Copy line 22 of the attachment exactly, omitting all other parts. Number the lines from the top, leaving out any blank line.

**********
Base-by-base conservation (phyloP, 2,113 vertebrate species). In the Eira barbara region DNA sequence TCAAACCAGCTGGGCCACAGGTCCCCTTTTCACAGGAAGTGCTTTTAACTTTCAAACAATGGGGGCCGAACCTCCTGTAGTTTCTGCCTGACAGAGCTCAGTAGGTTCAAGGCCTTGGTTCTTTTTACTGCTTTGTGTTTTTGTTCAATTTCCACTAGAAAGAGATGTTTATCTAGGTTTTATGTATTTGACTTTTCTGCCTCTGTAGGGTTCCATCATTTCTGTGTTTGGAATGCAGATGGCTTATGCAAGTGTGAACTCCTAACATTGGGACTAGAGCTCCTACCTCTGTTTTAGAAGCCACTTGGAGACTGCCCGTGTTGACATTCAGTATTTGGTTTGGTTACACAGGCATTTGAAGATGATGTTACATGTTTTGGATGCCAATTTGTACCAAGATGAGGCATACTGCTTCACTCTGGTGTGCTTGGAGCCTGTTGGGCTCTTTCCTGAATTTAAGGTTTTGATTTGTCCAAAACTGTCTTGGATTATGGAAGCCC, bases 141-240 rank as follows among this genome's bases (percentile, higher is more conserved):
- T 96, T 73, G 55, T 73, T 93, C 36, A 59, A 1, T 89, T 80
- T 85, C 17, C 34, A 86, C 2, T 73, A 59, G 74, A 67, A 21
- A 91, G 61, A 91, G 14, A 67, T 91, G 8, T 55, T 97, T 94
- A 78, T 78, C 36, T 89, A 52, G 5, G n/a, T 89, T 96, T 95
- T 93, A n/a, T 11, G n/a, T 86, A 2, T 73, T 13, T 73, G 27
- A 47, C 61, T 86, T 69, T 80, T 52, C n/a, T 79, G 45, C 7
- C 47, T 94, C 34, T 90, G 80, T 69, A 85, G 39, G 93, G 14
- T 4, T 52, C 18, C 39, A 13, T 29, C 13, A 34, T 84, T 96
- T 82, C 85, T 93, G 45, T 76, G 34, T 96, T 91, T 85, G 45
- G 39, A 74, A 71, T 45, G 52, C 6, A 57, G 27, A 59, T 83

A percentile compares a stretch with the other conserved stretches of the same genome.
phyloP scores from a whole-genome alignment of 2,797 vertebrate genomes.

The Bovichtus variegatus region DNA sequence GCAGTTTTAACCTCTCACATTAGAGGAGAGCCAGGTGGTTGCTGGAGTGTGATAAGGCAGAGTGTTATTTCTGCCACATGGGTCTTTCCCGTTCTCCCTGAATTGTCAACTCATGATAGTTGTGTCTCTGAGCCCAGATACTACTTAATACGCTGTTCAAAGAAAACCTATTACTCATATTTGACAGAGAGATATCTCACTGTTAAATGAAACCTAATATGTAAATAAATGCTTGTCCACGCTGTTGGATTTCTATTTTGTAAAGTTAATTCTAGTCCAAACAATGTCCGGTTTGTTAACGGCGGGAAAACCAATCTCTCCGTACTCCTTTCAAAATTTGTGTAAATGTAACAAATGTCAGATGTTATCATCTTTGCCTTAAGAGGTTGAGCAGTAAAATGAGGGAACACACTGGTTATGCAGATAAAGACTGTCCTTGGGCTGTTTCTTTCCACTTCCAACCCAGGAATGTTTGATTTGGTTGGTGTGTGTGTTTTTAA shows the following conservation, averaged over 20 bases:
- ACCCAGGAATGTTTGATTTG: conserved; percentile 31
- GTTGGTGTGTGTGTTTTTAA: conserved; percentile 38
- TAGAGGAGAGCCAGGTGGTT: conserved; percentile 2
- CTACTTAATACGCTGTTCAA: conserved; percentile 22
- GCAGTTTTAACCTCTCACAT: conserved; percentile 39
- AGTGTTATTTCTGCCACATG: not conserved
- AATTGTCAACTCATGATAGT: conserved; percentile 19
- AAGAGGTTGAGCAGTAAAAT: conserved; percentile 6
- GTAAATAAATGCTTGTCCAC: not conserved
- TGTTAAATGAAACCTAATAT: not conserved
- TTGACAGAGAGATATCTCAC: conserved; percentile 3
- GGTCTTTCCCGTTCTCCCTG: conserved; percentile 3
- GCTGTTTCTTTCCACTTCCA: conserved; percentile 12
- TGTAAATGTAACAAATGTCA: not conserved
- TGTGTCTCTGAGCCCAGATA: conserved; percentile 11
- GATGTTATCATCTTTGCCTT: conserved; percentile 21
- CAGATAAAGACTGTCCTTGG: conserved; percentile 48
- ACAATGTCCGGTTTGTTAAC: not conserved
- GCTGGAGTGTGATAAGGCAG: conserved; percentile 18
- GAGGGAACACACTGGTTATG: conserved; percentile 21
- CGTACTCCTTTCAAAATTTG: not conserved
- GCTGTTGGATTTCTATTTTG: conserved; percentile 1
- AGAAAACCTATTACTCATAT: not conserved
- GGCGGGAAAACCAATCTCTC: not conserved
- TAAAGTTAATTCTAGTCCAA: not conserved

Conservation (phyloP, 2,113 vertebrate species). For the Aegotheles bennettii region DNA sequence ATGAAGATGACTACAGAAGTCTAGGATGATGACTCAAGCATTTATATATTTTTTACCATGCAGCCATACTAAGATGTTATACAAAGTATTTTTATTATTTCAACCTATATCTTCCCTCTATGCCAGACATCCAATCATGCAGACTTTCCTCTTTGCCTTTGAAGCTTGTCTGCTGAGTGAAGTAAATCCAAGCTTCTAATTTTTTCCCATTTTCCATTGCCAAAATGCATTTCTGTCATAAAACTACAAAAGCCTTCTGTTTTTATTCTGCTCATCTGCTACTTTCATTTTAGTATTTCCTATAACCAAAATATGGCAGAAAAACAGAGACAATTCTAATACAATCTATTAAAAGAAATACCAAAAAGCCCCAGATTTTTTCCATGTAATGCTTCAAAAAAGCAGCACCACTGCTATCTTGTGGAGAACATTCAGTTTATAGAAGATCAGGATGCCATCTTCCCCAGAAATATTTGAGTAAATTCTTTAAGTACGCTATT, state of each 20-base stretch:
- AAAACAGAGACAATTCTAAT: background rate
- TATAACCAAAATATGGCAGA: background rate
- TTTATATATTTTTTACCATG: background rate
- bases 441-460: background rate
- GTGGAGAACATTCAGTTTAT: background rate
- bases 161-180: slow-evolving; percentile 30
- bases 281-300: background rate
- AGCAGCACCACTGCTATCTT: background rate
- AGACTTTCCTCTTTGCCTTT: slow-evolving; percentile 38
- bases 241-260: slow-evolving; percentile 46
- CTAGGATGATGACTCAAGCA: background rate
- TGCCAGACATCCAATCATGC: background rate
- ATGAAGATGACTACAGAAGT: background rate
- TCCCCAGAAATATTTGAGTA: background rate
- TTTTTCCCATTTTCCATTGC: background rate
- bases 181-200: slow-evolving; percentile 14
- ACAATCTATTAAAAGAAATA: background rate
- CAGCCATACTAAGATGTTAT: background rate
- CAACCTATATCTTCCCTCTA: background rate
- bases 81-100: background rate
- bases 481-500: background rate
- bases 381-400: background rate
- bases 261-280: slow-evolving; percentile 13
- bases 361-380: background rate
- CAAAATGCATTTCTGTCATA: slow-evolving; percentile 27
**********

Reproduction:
- AAGAGGTTGAGCAGTAAAAT: conserved; percentile 6